Butyrates, Gamma-Aminobutyric Acid (GABA) and Prebiotics
Considering the proven benefits of probiotics from these and many more studies the question remains which specific microbes or probiotics may be used as a treatment for mental health conditions? The gut contains millions of bacteria and hundreds of varying strains many of which can not be cultured outside of the body thus proving difficult to isolate and test. Some common probiotics include Bifidobacteria and Lactobacilli, which are widely available as supplements but also easily obtainable through fermented foods, have proven successful in the trials mentioned above but it is believed that prebiotics may have the greater effect. Prebiotics (non-digestible carbohydrates such as galacto-oligosaccharides GOS and fructo-oligosaccharides FOS) act as a source of nutrition for Bifidobacteria and Lactobacilli. FOS and GOS are metabolized and fermented by these microbes within the gastrointestinal tract thus increasing production of Butyrates (a short chain fatty acid, SCFA) and the neurotransmitter gamma-aminobutyric acid (GABA)(7) among others.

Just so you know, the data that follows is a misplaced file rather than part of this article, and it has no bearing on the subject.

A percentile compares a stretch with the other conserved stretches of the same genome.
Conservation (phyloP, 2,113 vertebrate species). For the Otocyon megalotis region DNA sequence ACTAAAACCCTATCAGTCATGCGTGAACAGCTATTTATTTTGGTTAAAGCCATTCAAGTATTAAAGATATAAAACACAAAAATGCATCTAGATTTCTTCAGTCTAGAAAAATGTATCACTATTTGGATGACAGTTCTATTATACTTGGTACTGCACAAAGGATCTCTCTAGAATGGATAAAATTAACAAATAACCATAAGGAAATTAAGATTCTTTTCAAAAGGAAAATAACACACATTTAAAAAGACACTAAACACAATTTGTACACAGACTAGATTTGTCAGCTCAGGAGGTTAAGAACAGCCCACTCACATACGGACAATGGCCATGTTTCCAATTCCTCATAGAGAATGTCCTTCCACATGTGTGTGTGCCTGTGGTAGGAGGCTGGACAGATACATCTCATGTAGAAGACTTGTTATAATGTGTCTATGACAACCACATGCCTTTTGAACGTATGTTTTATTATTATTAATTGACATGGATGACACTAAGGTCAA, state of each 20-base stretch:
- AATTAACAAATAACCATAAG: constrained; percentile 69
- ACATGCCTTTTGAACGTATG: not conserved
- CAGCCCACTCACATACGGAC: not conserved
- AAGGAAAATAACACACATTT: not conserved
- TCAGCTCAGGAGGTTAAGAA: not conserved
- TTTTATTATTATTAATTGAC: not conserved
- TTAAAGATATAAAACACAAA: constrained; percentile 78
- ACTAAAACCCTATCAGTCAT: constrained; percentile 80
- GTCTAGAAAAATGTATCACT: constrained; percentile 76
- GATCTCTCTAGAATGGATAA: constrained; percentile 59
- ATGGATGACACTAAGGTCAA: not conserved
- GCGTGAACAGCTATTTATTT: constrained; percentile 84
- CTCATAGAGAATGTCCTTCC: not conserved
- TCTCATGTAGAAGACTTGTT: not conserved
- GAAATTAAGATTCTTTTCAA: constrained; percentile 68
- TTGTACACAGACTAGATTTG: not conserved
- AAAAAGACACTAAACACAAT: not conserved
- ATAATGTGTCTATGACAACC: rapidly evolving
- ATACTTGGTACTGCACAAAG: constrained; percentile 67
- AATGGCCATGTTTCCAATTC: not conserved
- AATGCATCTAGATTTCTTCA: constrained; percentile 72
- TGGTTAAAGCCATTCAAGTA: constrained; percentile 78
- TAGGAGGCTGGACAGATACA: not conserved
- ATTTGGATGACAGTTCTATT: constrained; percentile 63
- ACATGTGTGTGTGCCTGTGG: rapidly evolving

Butyrates have a variety of functions in the human body and, specifically for this discussion, they bolster the brain’s natural defenses by preventing breakdown of the blood-brain-barrier(BBB) and promote neurogenesis (production of neurones). This prevents the passage of pathogens and inflammatory molecules into the brain. (14) This supports the theory of probiotics preventing neurodegenerative diseases such as Alzheimer’s(1)
It is not fully understood how gut originated neurotransmitters are able to cross the blood-brain barrier and therefore their direct effect on the brain are inconclusive. Also, reduced levels of GABA in the gut does not necessarily translate as lower levels in the brain. However, the mood altering effects are evidenced through modulation of the HPA axis and through communication with the brain via the vagus nerve.(2) Other studies to support the effect of GABA on mental health have shown that people suffering from depression display altered diversity and composition of gut microbiota (9) with lower levels of GABA compared to people who are not suffering. (8) (10). Which is why GABA producing probiotics are seen as potential treatments for some mental health disorders.
And so, if you’re not already convinced, we have even more reason to introduce fermented foods, yoghurts and prebiotic rice (see recipe) to our plates and even better that the ongoing research points towards a healthy non-pharmacological approach to solving common mental illnesses such as depression and anxiety.